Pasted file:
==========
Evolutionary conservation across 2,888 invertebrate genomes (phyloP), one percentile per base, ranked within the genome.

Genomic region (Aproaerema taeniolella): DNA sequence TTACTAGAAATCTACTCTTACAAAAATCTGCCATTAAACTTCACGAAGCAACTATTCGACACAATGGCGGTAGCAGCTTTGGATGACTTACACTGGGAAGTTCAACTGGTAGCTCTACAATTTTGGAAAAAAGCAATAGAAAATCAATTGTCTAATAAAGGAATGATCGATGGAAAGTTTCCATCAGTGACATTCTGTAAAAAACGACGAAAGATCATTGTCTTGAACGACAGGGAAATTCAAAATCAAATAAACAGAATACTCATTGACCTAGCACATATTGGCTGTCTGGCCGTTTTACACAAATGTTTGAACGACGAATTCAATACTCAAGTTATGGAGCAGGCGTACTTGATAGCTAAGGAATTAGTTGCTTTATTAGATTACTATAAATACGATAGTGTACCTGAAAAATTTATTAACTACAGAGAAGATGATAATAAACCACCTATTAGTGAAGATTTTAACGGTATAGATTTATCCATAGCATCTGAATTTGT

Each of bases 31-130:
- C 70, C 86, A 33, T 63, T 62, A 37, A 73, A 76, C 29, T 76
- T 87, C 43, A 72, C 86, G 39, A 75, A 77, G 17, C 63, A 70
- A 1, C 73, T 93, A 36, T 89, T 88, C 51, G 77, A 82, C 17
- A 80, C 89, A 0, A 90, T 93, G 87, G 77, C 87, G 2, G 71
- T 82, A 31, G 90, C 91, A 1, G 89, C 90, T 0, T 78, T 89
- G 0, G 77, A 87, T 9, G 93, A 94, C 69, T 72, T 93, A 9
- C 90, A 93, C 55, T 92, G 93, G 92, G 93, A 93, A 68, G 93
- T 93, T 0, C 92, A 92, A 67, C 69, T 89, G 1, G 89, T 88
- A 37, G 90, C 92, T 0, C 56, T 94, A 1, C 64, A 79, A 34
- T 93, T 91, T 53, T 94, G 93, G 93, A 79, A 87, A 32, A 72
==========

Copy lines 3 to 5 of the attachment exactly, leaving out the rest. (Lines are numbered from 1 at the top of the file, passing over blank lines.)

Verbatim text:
Each of bases 31-130:
- C 70, C 86, A 33, T 63, T 62, A 37, A 73, A 76, C 29, T 76
- T 87, C 43, A 72, C 86, G 39, A 75, A 77, G 17, C 63, A 70